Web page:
After working all year to improve support for Postgraduate students here at UEA, it’s now time for us to take this to a national level at the NUS Sections Conference.
Much like in the main conference, motions are put forward by Unions across the country to be voted on by the congregation, with successful proposals being addressed by the NUS in the coming year. All of our motions have previously been voted on by our Postgraduate committee.
The first motion we are putting forward concerns maternity and paternity rights for PhD students. Unless they are already employed by a HE institution before starting their course, PhD students are currently not recognised as employees and are therefore not entitled to the same maternity leave and pay rights as other employees. Under the 2010 Equality Act, pregnancy and maternity are protected characteristics, and while there are best practice guidelines for institutions regarding maternity leave, there are unfortunately no legal obligations surrounding maternity leave and pay.
While many institutions are flexible and supportive, it is common for PhD candidates to only receive 16 weeks paid maternity leave (compared to the statutory 52 weeks, or 26 weeks for ‘Ordinary leave’) with no guarantee of an extended grant or loan after this period. We’re taking this issue to conference because I strongly believe that the national practice for both maternity and paternity leave in HE institutions needs to be more accessible and clear to PhD students, with more research desperately needed in terms of student experience of maternity and paternity provision and student maternity rights as a whole.
Our second motion relates to Postgraduate mental health and wellbeing. A lot of Postgraduate courses (particularly in the Arts and Humanities sector) involve a lot of individual study, with students getting little or no contact time with their peers and academics. With high levels of isolation, it is not surprising that the mental health of both Postgraduate Taught and Postgraduate Research students is at an all-time low. With varying levels of support across Higher Education, some institutions show little or no understanding of the mental health challenges faced by Postgraduates in their studies.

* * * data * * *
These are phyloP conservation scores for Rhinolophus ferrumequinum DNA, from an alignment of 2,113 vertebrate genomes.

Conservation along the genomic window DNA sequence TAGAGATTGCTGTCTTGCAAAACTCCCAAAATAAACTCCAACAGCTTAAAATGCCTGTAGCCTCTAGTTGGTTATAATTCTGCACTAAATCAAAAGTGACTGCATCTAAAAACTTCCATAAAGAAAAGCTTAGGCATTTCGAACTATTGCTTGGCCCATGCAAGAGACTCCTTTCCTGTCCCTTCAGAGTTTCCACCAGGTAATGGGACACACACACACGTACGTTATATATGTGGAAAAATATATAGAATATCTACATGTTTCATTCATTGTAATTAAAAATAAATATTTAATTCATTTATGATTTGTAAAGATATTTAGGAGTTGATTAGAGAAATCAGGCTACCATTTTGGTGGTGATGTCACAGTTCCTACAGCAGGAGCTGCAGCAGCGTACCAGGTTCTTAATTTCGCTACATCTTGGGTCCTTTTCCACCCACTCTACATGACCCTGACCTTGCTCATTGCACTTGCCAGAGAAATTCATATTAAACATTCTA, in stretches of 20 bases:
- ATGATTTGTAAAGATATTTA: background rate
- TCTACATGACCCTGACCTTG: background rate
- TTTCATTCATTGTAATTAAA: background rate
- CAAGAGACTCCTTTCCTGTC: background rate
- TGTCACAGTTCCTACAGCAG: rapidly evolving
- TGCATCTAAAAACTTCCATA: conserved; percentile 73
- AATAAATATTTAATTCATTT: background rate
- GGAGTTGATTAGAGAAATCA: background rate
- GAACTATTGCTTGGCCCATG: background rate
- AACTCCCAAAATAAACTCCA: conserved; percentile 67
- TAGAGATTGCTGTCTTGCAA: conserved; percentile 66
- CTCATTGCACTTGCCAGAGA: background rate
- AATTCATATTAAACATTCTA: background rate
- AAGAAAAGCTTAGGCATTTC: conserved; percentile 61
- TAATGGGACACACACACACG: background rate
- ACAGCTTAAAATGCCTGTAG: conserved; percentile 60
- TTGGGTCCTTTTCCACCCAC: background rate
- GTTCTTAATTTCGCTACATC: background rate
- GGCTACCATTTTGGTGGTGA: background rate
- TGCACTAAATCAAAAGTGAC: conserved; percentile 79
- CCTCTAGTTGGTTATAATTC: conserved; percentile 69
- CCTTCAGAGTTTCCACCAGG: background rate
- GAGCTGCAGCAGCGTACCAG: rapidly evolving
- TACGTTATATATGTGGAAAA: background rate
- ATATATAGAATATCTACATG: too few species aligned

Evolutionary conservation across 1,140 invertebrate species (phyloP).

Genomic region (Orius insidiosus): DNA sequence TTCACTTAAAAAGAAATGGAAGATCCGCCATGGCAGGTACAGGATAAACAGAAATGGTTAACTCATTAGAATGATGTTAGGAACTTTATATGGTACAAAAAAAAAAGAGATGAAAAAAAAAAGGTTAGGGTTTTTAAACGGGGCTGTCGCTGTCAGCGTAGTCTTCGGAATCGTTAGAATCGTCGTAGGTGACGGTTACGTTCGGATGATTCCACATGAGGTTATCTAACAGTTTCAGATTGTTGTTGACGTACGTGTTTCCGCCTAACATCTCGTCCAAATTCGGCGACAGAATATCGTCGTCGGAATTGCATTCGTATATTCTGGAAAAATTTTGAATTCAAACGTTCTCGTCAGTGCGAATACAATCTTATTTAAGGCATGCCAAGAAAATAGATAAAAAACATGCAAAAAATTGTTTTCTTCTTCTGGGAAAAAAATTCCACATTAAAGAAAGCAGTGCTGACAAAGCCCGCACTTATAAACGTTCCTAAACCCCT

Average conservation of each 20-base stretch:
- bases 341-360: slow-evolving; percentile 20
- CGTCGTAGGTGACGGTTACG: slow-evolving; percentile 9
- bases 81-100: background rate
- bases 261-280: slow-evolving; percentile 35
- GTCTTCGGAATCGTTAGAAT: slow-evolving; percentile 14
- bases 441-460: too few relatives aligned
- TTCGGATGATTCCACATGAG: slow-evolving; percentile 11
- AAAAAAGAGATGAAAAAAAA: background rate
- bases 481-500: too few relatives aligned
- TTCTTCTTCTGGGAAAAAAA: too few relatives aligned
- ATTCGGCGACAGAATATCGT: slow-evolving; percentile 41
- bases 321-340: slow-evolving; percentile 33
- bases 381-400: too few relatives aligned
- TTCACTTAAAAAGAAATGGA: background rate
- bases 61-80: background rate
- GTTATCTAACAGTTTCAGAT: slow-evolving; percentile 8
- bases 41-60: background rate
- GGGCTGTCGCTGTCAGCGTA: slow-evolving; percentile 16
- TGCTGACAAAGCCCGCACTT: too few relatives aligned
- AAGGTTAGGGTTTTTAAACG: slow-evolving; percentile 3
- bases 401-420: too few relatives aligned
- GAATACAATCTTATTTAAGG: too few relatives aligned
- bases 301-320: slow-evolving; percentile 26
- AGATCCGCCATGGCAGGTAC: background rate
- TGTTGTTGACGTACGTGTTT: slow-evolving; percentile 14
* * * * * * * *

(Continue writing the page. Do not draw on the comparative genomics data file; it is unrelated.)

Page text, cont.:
We’re taking this motion to conference to mandate the National Executive Council (NEC) Postgraduate Representatives to undertake research into Postgraduate mental health, assessing both the extent of the situation and what support students are currently receiving. If passed, the NUS will then take a lead on tracking improvements and developments, maintaining public pressure on HE institutions to tackle this problem.
Finally, we are putting forward a proposal of a rules revision on the ongoing accountability of NEC Postgraduate Representatives. There is currently no committee to support NEC representatives, and as such it has been the case in the past that representatives tend to focus on a select few motions without any transparency as to why these have been prioritised. We would like a committee to be formed, or at the very least for the NUS Postgraduate conference to be accountable for the work of the NEC representatives throughout the year, as it’s important that Postgraduate students know how they are being benefitted by the work of the NEC and how passed motions are being addressed.
I’ll be heading to the NUS Sections Conference on 13-14 May along with fellow Postgraduate committee members Charlotte Earney, Michael Kyriacou and Ruth Flaherty to put forward these motions. Look out for another blog soon to find out how it went!